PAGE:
In regards to infrastructure, Sub-Saharan Africa is the fastest growing regional infrastructure market, despite the fact that the area spends the smallest amount overall on infrastructure. Currently, the region is projected to increase its transport spending to over 11 percent per year between now and 2025. Many believe that this growth will be concentrated in the construction of both roads and ports.

 

With that said, the lack of proper infrastructure is one of the limiting factors hindering trade within and outside Africa. In an effort to boost intercontinental trade, leaders from 44 African countries signed an agreement to form a $2.5 trillion continental free-trade zone. This agreement highlights the importance of infrastructure development and makes it known that it is a top priority for most African nations. The long-term effects of this contract would be an increase in industrial development and the advancement of economic diversification.

 

For the energy sector, as the economy quadruples in size and Africa’s population reaches 1.75 billion, the demand for energy is expected to grow by around 80 percent by 2040.

The share of renewables is set to grow to 44 percent, while investment in the power sector reaches $46 billion annually, with more than half of the funds being invested in transmission and distribution.

 

To unlock growth in Africa, companies should look for opportunities in the following sectors: wholesale and retail, food and agri-processing, healthcare, financial services, light manufacturing, and construction. These sectors are characterized by high growth, high profitability, and low consolidation – which bodes well for any corporation looking for high growth markets.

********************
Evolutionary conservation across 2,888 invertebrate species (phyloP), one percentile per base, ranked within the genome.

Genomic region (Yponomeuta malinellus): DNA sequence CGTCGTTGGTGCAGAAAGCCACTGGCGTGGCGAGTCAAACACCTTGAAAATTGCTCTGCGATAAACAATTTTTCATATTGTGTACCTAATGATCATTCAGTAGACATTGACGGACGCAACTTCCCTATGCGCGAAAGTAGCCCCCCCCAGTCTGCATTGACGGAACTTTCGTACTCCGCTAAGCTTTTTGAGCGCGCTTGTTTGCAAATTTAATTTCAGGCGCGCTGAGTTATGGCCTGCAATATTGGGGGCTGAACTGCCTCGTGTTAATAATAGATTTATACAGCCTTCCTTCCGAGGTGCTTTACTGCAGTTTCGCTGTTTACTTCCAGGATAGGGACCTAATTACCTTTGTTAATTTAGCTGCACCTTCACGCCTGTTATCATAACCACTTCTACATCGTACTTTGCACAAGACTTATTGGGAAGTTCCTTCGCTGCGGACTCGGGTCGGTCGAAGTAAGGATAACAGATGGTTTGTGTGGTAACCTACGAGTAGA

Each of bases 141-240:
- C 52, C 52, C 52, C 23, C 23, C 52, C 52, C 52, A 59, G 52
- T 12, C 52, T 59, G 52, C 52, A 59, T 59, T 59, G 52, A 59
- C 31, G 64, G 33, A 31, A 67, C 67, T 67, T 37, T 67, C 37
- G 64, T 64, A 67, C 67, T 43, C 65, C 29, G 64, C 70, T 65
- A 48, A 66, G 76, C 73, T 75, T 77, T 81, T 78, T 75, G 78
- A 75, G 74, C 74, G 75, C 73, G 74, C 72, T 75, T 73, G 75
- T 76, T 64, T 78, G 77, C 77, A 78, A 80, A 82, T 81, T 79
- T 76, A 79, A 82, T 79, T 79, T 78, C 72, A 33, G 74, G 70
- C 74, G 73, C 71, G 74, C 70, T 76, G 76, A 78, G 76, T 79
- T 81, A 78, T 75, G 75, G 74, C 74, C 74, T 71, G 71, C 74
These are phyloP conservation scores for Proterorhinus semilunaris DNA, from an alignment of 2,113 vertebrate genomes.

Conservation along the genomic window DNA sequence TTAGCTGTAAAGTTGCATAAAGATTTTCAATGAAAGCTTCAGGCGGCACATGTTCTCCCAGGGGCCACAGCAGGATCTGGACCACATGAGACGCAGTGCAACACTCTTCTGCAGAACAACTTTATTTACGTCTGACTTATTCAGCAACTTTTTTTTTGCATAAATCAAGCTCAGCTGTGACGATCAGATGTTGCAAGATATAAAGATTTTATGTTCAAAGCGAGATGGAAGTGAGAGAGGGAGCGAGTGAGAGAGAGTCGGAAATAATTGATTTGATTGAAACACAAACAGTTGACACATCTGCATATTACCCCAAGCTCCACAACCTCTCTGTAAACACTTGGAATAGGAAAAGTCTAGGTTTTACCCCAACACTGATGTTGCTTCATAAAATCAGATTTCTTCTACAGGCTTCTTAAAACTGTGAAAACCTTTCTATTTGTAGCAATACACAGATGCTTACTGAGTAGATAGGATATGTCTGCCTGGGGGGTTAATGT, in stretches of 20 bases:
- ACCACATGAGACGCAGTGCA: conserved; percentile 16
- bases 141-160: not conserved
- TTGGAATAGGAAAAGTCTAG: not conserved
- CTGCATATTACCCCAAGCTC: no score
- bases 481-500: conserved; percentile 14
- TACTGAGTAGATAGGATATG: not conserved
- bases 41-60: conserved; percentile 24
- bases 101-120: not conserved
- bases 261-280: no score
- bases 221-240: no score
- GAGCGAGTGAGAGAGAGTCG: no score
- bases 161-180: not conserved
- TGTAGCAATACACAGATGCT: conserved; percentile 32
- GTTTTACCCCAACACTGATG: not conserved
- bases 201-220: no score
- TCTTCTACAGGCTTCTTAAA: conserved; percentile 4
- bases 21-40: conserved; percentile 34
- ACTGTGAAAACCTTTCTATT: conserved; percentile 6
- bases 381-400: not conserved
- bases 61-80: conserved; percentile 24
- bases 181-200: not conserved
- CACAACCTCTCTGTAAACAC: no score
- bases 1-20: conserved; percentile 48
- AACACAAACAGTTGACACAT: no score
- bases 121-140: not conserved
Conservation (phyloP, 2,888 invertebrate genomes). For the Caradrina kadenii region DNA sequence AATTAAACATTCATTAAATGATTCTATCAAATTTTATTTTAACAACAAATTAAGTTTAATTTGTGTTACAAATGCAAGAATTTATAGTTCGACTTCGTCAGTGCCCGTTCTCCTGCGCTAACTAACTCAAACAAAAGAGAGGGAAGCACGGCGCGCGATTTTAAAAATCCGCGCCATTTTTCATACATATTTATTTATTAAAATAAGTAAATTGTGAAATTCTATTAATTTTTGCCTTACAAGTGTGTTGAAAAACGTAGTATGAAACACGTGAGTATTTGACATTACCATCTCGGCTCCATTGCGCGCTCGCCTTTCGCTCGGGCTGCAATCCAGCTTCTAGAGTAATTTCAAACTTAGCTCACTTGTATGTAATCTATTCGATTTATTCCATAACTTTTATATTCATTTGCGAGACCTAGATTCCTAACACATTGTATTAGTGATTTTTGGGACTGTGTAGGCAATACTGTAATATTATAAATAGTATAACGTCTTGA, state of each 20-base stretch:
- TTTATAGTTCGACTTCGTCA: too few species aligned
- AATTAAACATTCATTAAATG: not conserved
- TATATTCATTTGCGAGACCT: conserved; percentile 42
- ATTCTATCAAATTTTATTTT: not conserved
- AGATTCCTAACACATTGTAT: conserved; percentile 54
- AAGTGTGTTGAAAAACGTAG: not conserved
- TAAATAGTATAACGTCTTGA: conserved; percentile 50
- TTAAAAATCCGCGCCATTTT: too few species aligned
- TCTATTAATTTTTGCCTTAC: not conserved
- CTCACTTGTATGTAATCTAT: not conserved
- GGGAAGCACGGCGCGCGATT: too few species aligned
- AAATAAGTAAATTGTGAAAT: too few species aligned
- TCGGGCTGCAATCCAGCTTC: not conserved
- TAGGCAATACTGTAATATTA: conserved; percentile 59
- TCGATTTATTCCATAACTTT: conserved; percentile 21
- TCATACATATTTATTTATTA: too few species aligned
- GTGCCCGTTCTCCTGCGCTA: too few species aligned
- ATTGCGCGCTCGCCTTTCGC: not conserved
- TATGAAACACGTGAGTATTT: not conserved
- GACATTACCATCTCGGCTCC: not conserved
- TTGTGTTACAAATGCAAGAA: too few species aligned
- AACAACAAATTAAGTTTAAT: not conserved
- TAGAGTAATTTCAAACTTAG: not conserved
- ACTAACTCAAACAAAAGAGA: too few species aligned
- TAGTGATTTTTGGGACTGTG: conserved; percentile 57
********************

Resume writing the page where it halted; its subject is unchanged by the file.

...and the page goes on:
As the African economy continues to grow and its population becomes more urban, skilled, and productive, multinational companies looking for new areas of expansion have the opportunity to create and capture value. This can easily be achieved by investing in talent, maintaining a long-term perspective, and building strong local partnerships to successfully grow your company in the next few decades.

 

Conclusion

In order to succeed as a new entrant in Nigeria or any of the African markets, you will have to take the short-term and long-term predictions of the African economy into consideration. Doing so will help you become a formidable competitor within both the national and continental market landscape.

 

 

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About The Author

Nifemi Aluko

Connecting global organizations with quality information and insights to help them succeed in the Nigerian market… Passionate about business, technology, and music.